Mr Thomas Dann (First Registrar & Superintendent)

Mr Thomas Dann (First Registrar & Superintendent)

When, in the interests of public health, church and chapel graveyards were closed for burials, Bedford’s first public cemetery at Foster Hill Road was opened in 1855. The first appointed Superintendent/Registrar was Thomas Dann. He, together with Thomas Jobson Jackson (died 1894), had the formidable task of converting an uninviting landscape (‘two ploughed fields and some arid land’) into a decent place of burial.

That they achieved this is without doubt, as the cemetery was later described as one of the prettiest in the country.

Thomas Dann was born on 29th March, 1822, the fourth of the five children of Thomas and Philadelphia Dann of Rotherfield, Sussex.  He married Ann(e) Adams, a young lady from his native village, in 1850 and came to Bedford around that time. He had been engaged as head gardener to Rev. R. W. Fitzpatrick, the incumbent of Holy Trinity church, who resided at The Lodge on Clapham Road. When the cemetery opened, Thomas and his wife lived in the right-hand side of the gatehouse and a room over the archway (the left-hand part of the building contained the mortuary and Registrar’s office).

They produced nine children of whom three – Ellen Elizabeth (1854-93), Mary Jane (1861-72) and William Henry (1862-91) predeceased their parents.   They are interred close to them in the cemetery.   Despite these undoubted sorrows and also the solemn nature of his occupation, Thomas was described as being of genial disposition, courteous to visitors to the cemetery and universally esteemed and respected.   He was a devout Christian, regularly attending Holy Trinity church where he became clerk to the church and also, for some thirty years, Superintendent of the Sunday School.   He continued as Superintendent/Registrar at the cemetery for forty-three years until, on 13th August, 1898, whilst working near the chapel, he was taken ill with chest pains. He had been in poor health for several years but always made light of his ailments.  He recovered sufficiently to pay the men their wages on the Saturday evening and, after supper and his usual bath, retired to bed. However, in the night he became gravely ill and, although his doctor attended him, little could be done and he died on the Sunday morning.   The cause of death was stated to be angina pectoris.   His funeral was held on the following Thursday when thirteen members of the clergy led the cortege.  The chapel and graveside services were conducted by Rev. R. Greig (curate of Holy Trinity church).   Despite Mr. Dann having made it known that he wanted no flowers at his funeral, several wreaths were on the coffin, including a large anchor wreath from the undertakers of the town.   A large Calvary Cross adorned the entire lid of the coffin.  Canon Haddock (Rector of Clapham), preaching at Holy Trinity church on the following Sunday, aptly summed up Thomas Dann’s life – “His religion was his duty and his duty his religion”.    His widow, herself in poor health, lived on for over nine years at 14 Foster Hill Road, not so very far from Cemetery Lodge where she had lived with her much-respected husband for 43years.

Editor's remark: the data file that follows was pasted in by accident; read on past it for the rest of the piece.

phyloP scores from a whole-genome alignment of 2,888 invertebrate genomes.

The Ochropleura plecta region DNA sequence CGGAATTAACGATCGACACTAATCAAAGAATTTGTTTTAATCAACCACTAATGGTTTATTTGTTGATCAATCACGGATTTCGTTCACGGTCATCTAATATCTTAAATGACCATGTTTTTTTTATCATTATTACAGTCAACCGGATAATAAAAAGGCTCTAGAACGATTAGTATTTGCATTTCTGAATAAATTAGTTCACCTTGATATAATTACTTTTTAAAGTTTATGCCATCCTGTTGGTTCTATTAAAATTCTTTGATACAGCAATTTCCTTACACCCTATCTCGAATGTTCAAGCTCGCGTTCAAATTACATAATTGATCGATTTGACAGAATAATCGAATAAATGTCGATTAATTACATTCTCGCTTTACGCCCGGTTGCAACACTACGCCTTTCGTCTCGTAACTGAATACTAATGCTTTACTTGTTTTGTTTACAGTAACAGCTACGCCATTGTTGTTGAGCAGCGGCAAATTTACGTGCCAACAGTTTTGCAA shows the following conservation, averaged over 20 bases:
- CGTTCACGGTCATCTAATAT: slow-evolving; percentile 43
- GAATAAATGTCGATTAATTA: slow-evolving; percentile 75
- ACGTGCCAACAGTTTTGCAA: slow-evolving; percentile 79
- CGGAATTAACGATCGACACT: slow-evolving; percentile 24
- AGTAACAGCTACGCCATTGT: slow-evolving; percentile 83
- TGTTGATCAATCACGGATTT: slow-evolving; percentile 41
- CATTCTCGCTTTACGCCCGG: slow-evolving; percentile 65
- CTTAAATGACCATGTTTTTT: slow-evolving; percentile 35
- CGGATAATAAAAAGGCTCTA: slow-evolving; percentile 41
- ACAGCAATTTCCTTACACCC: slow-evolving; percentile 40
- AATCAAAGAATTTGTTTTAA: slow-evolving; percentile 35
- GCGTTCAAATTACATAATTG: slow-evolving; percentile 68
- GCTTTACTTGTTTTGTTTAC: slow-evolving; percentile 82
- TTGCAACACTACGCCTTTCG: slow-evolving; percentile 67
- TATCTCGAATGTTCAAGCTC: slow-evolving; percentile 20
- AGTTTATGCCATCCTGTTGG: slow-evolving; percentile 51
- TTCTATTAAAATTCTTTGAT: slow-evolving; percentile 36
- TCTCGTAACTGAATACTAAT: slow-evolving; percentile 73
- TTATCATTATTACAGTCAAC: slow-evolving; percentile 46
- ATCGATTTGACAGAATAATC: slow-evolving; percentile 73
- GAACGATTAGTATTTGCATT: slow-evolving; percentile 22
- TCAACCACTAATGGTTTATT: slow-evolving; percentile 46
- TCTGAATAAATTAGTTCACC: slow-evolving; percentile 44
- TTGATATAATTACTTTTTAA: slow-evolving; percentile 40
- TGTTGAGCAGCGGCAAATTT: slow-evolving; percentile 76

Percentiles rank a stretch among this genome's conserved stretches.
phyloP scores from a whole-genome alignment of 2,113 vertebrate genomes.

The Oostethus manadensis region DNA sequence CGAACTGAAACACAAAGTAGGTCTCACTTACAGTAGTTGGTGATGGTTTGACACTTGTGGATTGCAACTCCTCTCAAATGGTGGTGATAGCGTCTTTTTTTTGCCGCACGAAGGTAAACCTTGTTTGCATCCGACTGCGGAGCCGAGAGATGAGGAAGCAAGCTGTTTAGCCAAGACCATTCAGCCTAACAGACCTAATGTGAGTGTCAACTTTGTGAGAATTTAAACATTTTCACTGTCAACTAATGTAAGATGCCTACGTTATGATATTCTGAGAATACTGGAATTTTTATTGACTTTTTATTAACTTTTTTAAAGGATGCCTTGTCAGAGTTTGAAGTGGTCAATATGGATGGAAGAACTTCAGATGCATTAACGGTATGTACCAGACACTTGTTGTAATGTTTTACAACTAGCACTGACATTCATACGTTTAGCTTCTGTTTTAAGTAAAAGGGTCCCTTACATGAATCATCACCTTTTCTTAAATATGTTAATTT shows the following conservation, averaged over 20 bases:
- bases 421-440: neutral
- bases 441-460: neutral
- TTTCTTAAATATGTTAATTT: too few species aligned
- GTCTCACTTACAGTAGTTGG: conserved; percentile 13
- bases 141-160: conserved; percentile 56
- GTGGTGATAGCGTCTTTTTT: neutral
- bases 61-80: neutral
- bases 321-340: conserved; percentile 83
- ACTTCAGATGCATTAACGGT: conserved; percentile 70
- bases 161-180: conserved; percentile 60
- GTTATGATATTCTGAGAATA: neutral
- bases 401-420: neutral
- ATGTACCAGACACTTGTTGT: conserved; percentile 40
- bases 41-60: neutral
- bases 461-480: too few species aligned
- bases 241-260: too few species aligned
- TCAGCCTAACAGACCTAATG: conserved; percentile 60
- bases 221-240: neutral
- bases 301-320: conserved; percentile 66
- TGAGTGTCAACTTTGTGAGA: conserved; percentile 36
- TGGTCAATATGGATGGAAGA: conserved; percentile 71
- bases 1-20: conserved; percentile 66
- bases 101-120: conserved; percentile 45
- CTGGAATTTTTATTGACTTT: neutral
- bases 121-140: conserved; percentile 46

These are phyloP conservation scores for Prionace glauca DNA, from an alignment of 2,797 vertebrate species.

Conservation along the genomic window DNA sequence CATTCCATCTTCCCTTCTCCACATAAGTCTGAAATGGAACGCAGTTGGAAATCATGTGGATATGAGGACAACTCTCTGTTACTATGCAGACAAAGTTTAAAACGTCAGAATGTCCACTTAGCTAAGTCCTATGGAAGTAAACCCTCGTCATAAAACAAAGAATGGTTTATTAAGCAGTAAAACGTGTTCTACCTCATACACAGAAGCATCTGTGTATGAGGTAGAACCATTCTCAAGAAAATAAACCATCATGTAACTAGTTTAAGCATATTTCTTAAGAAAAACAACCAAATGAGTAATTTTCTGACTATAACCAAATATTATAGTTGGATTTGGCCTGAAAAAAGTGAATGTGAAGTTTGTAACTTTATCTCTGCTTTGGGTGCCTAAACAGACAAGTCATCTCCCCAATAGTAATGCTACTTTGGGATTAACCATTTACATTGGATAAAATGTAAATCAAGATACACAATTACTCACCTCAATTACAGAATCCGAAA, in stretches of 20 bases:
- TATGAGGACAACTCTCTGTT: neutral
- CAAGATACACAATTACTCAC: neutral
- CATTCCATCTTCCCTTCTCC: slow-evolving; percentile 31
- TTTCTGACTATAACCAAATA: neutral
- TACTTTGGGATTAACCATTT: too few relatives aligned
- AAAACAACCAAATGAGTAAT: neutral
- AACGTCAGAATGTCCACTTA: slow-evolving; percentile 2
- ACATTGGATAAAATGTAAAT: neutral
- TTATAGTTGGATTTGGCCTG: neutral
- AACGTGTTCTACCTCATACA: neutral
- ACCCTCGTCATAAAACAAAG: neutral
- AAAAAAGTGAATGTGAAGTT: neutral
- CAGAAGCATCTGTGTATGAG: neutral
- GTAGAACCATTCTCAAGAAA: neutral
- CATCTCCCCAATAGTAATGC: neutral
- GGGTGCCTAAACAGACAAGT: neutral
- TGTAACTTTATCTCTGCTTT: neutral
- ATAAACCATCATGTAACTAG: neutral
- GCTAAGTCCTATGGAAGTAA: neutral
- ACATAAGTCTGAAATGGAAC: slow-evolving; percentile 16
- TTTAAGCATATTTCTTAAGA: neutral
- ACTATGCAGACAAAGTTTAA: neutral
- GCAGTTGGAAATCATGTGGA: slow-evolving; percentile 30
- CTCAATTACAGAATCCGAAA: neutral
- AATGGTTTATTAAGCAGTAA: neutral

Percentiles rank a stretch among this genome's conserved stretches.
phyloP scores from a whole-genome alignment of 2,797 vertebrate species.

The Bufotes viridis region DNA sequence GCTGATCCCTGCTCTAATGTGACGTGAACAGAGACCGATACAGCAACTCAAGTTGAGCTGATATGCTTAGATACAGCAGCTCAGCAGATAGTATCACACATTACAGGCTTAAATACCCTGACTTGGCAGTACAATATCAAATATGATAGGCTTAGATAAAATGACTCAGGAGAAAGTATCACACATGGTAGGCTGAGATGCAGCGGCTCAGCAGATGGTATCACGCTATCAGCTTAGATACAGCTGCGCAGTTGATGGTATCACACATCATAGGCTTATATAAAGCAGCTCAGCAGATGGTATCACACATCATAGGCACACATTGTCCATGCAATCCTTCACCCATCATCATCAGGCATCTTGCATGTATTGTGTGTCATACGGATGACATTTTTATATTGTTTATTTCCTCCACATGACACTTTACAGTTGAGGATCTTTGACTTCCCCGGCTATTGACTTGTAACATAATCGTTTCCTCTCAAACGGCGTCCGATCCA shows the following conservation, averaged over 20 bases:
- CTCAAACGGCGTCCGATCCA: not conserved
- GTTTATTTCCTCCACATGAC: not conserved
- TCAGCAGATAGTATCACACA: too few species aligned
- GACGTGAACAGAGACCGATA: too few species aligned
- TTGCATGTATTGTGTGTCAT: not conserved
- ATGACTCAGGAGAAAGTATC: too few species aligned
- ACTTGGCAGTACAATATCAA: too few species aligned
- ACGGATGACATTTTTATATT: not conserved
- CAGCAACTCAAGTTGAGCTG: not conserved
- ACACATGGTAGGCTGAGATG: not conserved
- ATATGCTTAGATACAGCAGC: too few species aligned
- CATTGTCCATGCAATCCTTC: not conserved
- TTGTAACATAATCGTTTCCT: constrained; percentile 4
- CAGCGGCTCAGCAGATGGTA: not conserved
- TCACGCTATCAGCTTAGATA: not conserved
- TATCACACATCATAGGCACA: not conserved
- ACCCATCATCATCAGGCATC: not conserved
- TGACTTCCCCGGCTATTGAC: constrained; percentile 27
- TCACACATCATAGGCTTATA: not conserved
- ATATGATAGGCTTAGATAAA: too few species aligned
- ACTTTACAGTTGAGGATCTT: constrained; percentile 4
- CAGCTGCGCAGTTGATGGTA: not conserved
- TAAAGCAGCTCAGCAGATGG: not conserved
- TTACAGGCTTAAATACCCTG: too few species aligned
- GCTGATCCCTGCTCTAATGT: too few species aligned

Grave Location: H3 / 236

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